Ellis has been the other key part of this offensive resurgence for WKU, and the other ideas above apply to him as well. He’s also worked with QBs both here and at USC, so he can slot into that role as well with Syracuse. As is the case with Kittley as well, Syracuse would be a step up in terms of job and financial outlay.
Tim Cramsey, offensive coordinator/QBs, Marshall
Marshall was a top-15 passing attack this season under Cramsey in his fourth season with the Thundering Herd — though the results in previous seasons weren’t nearly as good. That’s a potential concern if you’re Syracuse, though also makes it more likely he could take the job. Cramsey’s not a young up-and-comer as much as someone who’s gradually worked his way through spots like New Hampshire, Montana State and Nevada (and now Marshall). He’s been an offensive coordinator for nine straight seasons now.
Anthony Tucker, offensive coordinator/QBs, Utah State
In just one season leading Utah State’s offense, Tucker has the Aggies ranked among the top 15 passing attacks in the FBS, and comes from a coaching up balanced offenses at previous spots like UCF (2018-20), Maryland (2016-17) and Arkansas State (2013-15). Tucker’s a former NFL player and has experience in the right places to make recruiting inroads, even if he doesn’t have a ton of time under his belt calling plays. Success here could be a springboard elsewhere if he puts together an effective offense in 2022.
Kevin Johns, offensive coordinator/QBs, Memphis
Johns will likely be a hot commodity this offseason given his success at Memphis and elsewhere, but am curious if Syracuse could make this happen (honestly, we might be at parity with Memphis on spend, and if so, it’s a clear no-go). But Johns has led an effective Tigers offense since 2019, and has stops at Texas Tech, WMU, Indiana, Northwestern and Richmond. There’s clearly a desire to keep going to the best spot available to him. He’s also been involved in the passing game or coordinator duties since 2008 with NU.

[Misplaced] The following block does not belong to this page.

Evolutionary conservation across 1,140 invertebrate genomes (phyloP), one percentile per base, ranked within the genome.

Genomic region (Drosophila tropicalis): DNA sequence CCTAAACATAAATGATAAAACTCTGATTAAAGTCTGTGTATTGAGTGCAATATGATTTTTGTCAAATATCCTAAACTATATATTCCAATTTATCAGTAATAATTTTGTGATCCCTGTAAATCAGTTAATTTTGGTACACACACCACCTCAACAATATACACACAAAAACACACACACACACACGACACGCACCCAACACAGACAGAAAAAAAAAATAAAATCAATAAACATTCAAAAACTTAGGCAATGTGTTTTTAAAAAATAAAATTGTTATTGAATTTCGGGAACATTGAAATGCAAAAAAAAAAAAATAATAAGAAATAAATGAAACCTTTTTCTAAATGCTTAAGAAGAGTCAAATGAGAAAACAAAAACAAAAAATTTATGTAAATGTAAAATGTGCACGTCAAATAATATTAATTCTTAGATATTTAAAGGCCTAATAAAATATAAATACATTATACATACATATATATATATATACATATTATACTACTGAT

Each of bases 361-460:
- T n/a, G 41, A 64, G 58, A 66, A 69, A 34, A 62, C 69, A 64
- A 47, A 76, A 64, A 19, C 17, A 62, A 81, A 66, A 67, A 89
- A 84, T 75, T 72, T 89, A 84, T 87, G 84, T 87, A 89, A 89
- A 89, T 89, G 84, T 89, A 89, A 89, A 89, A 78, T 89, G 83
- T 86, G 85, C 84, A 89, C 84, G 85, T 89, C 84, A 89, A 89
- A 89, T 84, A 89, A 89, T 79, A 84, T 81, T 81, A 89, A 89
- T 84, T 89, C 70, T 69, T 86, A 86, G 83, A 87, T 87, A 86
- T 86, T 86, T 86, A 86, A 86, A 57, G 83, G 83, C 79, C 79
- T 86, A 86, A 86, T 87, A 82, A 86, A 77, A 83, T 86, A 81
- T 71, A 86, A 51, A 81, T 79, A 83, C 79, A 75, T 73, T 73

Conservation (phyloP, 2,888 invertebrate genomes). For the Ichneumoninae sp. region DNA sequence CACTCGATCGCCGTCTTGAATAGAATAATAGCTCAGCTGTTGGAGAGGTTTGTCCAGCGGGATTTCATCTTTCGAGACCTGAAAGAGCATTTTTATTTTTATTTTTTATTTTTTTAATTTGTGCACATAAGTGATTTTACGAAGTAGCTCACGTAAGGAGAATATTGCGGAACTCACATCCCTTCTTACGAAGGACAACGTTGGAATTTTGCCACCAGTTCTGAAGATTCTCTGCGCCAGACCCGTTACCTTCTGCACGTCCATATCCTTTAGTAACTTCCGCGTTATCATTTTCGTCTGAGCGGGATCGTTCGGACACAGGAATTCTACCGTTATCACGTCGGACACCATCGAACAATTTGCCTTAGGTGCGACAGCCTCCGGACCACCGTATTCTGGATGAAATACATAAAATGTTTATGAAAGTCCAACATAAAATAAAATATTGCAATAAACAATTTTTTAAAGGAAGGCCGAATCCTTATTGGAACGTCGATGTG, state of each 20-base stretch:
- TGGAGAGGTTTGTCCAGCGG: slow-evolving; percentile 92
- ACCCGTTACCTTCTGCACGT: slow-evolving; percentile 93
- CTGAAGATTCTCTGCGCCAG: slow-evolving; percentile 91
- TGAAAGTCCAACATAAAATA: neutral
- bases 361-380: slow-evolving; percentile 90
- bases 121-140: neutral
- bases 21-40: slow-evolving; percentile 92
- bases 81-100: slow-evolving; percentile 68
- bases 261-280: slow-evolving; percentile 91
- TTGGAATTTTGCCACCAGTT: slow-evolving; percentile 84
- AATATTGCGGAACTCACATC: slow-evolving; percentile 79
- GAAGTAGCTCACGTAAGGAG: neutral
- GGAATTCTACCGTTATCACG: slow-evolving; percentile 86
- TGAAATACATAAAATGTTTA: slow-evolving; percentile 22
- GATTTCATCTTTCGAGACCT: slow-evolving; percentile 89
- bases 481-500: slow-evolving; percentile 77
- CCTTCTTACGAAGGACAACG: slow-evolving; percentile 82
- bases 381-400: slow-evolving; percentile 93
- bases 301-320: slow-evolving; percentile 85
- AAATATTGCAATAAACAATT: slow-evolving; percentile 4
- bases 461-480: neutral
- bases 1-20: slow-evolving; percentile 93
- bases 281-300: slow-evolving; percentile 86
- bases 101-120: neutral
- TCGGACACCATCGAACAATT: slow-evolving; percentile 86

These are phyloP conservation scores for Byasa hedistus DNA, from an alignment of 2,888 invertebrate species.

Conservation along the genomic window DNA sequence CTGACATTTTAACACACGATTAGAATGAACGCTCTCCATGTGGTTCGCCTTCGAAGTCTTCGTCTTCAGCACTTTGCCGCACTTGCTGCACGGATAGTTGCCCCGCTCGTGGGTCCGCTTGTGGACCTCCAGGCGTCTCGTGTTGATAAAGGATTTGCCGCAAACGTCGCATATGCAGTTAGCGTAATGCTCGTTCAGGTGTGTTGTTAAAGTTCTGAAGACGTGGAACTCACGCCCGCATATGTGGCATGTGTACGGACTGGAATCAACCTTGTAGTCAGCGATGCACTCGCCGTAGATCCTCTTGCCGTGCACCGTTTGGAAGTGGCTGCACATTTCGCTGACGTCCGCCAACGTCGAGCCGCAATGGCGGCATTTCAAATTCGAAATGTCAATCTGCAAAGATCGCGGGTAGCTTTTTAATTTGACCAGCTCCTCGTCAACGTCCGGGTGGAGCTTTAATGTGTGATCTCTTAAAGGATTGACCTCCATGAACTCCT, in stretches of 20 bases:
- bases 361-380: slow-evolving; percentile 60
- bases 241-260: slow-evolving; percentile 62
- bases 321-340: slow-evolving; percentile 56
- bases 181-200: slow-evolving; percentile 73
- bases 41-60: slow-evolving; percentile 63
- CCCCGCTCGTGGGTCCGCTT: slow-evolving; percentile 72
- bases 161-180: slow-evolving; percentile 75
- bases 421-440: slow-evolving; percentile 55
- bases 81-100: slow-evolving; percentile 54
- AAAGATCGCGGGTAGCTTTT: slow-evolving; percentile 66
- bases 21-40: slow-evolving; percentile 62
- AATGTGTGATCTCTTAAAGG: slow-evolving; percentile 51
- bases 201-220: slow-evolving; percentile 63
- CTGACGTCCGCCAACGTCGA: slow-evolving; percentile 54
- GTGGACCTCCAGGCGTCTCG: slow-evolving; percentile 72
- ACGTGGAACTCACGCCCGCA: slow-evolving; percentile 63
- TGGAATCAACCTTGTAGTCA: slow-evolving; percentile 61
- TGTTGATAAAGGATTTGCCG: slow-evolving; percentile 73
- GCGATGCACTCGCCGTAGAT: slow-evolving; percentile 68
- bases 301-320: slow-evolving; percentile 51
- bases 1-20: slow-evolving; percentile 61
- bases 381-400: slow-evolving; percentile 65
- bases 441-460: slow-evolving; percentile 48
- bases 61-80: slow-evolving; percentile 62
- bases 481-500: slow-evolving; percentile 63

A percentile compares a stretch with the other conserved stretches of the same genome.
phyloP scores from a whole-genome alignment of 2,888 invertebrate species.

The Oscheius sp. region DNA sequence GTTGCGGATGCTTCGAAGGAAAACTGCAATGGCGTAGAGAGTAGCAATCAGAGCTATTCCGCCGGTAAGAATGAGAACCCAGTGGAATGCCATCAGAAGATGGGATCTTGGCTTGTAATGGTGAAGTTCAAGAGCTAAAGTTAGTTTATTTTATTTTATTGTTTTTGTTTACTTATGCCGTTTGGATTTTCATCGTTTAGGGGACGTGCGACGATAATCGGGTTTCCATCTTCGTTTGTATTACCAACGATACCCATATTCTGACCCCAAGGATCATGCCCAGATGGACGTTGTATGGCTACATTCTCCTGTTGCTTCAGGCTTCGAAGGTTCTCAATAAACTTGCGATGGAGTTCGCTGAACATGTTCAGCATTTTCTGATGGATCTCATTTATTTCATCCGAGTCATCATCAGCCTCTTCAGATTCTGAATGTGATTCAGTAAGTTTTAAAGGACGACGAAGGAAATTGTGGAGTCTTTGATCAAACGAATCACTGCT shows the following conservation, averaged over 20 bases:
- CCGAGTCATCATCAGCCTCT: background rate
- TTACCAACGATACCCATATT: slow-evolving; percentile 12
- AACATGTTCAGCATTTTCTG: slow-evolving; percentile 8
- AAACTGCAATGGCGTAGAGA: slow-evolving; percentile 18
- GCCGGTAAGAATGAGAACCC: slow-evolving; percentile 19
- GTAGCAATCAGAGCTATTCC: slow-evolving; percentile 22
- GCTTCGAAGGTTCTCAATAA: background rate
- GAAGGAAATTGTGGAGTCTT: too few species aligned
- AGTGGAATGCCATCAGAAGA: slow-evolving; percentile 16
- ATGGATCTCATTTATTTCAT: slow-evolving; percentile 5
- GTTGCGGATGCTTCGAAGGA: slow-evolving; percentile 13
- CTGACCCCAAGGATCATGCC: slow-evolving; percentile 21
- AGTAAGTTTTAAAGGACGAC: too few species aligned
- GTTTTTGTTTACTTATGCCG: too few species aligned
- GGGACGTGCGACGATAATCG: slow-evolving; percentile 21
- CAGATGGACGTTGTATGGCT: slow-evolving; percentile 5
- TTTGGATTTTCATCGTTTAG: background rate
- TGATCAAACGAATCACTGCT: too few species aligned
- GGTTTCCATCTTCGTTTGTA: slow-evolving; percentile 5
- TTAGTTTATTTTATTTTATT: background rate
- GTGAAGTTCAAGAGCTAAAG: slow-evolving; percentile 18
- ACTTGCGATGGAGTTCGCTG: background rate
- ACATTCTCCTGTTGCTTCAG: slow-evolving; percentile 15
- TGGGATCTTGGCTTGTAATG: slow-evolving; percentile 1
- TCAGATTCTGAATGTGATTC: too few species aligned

Dan Mullen, former head coach, Florida
Maybe getting canned at UF means Mullen would take less for a short-term gig before jumping back into being a head coach soon. And while that almost certainly would not be at Syracuse, there’s at least some ties that make his name worth mentioning. Mullen is from New Hampshire (but born in PA) and has a degree from Wagner, plus he was a grad assistant on Coach P’s Orangemen staff in 1998. Again, this isn’t a long-term solution. Would just be something that provides mutual benefit for Babers (potentially helps him stay past 2022) and Mullen (gets him a stepping stone to a head job again). Perhaps we don’t want this solution, though.
This is really just an initial look at some names that could come up, but certainly there are many more that folks will throw around. If you have an impassioned argument for someone not included above — that’s actually realistic for Syracuse to hire — by all means, make your case below.